Valtteri Bottas has shrugged off an incident in which he lost the right-hand sidepod of his Williams in practice for the Abu Dhabi Grand Prix, insisting that it won't be a major problem for the team.

Both the Finn and team-mate Felipe Massa suffered the problem in opening practice at Yas Marina, although the Brazilian was able to return to the pit before losing any bodywork. Bottas was not as fortunate, however, leaving a large chunk of carbon-fibre on track after it was torn from the car at speed.

Despite losing time while repairs were effected, however, the Finn insisted that it had not been a major setback for Williams, which also suffered an issue with its bodywork at Silverstone back in July.

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"FP1 wasn't that good for us as we had an issue with the sidepod, when it came off, but it was no big problem," he claimed, "We know that, by just changing some bits, it would be okay and FP2 went alright.

"We just tried something different [with the sidepods], but I think the main thing was how they were connected. It was a different sidepod which we haven't run at a track as quick as this one before, so it was good we tried it in FP1. It was a different kind of sidepod [to Silverstone], so it was a little bit different an issue."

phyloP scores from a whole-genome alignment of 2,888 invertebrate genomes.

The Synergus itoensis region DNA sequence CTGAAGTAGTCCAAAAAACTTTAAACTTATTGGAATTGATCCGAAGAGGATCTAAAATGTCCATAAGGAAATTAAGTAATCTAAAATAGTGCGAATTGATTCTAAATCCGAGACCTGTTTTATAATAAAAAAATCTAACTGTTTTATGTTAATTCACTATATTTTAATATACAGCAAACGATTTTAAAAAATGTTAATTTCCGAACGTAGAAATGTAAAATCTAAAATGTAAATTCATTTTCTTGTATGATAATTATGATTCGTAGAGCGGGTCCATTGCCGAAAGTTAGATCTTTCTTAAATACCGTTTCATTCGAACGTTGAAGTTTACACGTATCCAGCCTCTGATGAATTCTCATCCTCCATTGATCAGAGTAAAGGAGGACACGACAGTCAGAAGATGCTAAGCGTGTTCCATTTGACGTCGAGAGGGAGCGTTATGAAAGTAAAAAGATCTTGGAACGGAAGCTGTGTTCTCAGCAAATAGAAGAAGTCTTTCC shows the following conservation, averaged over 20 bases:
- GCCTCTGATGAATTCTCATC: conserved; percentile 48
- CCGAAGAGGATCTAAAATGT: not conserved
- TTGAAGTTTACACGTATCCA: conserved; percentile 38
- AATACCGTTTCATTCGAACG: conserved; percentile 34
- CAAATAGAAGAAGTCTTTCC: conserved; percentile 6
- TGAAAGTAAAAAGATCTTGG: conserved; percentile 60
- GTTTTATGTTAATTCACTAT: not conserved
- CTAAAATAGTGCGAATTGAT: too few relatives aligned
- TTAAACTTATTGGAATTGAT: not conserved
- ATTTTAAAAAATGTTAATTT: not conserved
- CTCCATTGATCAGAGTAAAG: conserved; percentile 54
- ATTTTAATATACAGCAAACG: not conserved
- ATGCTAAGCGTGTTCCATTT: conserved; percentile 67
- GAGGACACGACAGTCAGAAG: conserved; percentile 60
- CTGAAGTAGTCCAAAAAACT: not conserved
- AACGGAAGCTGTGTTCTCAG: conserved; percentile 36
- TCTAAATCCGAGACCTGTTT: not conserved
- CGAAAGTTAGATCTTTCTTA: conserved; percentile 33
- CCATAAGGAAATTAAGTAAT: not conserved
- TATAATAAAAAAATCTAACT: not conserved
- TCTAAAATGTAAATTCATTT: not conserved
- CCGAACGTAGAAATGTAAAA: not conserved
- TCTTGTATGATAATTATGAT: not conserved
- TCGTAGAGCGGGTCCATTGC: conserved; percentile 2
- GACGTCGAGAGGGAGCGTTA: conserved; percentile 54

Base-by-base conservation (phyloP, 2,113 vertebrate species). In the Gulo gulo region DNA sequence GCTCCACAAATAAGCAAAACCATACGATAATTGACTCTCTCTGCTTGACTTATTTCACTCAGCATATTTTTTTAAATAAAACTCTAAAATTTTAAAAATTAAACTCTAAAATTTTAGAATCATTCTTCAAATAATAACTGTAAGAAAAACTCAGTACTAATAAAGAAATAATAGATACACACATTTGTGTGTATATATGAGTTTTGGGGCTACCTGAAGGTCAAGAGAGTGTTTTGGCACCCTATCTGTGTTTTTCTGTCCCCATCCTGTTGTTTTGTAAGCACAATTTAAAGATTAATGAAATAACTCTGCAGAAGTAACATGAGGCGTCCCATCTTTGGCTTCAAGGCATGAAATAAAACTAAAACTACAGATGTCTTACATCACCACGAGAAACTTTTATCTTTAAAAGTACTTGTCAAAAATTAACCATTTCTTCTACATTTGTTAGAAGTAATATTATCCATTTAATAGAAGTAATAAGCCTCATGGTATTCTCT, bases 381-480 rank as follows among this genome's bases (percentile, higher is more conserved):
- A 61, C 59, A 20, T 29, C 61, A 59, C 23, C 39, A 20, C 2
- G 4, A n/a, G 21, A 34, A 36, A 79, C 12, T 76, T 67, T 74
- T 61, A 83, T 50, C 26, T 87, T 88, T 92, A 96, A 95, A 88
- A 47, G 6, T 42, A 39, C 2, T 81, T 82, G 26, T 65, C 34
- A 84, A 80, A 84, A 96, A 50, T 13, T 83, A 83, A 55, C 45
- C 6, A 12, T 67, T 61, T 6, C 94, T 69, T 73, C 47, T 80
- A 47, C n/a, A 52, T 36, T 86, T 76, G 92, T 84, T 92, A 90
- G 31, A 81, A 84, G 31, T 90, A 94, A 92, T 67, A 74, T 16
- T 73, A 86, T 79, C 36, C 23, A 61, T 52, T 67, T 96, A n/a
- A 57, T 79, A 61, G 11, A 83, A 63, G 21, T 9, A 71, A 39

The Finn denied that the sidepod had been tweaked to help cooling, and insisted that losing the part had not been an issue for the team as 'there was not much performance in it', but the time lost while repairs and checks were made cost vital track time in first practice.

"I've been getting used to sometimes not running at all in FP1, so the few laps that I do was a bonus," he smiled ruefully, "I felt really good in the car today and we still have FP3 to fine-tune the set-up and for me to find those details."

Second practice was better for both Bottas and Massa, although they wound up only fifth and tenth respectively, and the Finn remained confident that Williams would still be competitive over the rest of the weekend.

"Everything went to plan [in FP2]," he reported, "We did our normal tests, with some short runs in the beginning and a longer one at the end. It was quite a normal Friday, [although] we still need to fine-tune the set up of the car. On some corners, I struggled quite a lot - sometimes with the front of the car and sometimes with the rear. So we just need to find those bits and the time will come.

"We have some things that should automatically improve our pace for tomorrow. When we turn everything up, it should be better, but it's difficult to see how close to the Mercedes we can get."